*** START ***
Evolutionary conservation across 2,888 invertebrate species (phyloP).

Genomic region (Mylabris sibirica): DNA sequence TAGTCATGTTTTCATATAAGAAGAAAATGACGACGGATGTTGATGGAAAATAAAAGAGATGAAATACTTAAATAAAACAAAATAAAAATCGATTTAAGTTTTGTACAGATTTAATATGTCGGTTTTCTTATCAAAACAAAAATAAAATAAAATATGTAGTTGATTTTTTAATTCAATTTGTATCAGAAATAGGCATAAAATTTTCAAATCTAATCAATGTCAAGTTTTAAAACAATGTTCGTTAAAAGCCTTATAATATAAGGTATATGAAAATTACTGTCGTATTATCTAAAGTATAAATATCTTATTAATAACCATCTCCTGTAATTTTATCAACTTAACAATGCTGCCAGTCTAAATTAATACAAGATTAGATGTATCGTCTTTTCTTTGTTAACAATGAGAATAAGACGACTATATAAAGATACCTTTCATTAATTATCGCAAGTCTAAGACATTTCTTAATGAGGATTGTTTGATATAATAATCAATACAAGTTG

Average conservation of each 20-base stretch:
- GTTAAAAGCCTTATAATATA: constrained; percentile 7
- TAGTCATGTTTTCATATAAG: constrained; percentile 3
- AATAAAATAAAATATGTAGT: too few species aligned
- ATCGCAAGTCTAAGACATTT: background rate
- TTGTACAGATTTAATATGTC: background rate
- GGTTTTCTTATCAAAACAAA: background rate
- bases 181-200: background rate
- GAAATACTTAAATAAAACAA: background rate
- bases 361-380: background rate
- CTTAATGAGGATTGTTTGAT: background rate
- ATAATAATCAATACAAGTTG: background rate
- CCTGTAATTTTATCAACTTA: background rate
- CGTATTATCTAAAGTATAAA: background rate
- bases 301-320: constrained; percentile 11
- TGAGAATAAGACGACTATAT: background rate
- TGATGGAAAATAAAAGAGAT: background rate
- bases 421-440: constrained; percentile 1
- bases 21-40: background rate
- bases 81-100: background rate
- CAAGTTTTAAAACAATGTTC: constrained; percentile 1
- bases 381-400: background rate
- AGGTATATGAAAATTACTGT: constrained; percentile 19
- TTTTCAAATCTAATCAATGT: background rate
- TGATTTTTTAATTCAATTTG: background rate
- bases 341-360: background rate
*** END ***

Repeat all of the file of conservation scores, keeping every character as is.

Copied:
Evolutionary conservation across 2,888 invertebrate species (phyloP).

Genomic region (Mylabris sibirica): DNA sequence TAGTCATGTTTTCATATAAGAAGAAAATGACGACGGATGTTGATGGAAAATAAAAGAGATGAAATACTTAAATAAAACAAAATAAAAATCGATTTAAGTTTTGTACAGATTTAATATGTCGGTTTTCTTATCAAAACAAAAATAAAATAAAATATGTAGTTGATTTTTTAATTCAATTTGTATCAGAAATAGGCATAAAATTTTCAAATCTAATCAATGTCAAGTTTTAAAACAATGTTCGTTAAAAGCCTTATAATATAAGGTATATGAAAATTACTGTCGTATTATCTAAAGTATAAATATCTTATTAATAACCATCTCCTGTAATTTTATCAACTTAACAATGCTGCCAGTCTAAATTAATACAAGATTAGATGTATCGTCTTTTCTTTGTTAACAATGAGAATAAGACGACTATATAAAGATACCTTTCATTAATTATCGCAAGTCTAAGACATTTCTTAATGAGGATTGTTTGATATAATAATCAATACAAGTTG

Average conservation of each 20-base stretch:
- GTTAAAAGCCTTATAATATA: constrained; percentile 7
- TAGTCATGTTTTCATATAAG: constrained; percentile 3
- AATAAAATAAAATATGTAGT: too few species aligned
- ATCGCAAGTCTAAGACATTT: background rate
- TTGTACAGATTTAATATGTC: background rate
- GGTTTTCTTATCAAAACAAA: background rate
- bases 181-200: background rate
- GAAATACTTAAATAAAACAA: background rate
- bases 361-380: background rate
- CTTAATGAGGATTGTTTGAT: background rate
- ATAATAATCAATACAAGTTG: background rate
- CCTGTAATTTTATCAACTTA: background rate
- CGTATTATCTAAAGTATAAA: background rate
- bases 301-320: constrained; percentile 11
- TGAGAATAAGACGACTATAT: background rate
- TGATGGAAAATAAAAGAGAT: background rate
- bases 421-440: constrained; percentile 1
- bases 21-40: background rate
- bases 81-100: background rate
- CAAGTTTTAAAACAATGTTC: constrained; percentile 1
- bases 381-400: background rate
- AGGTATATGAAAATTACTGT: constrained; percentile 19
- TTTTCAAATCTAATCAATGT: background rate
- TGATTTTTTAATTCAATTTG: background rate
- bases 341-360: background rate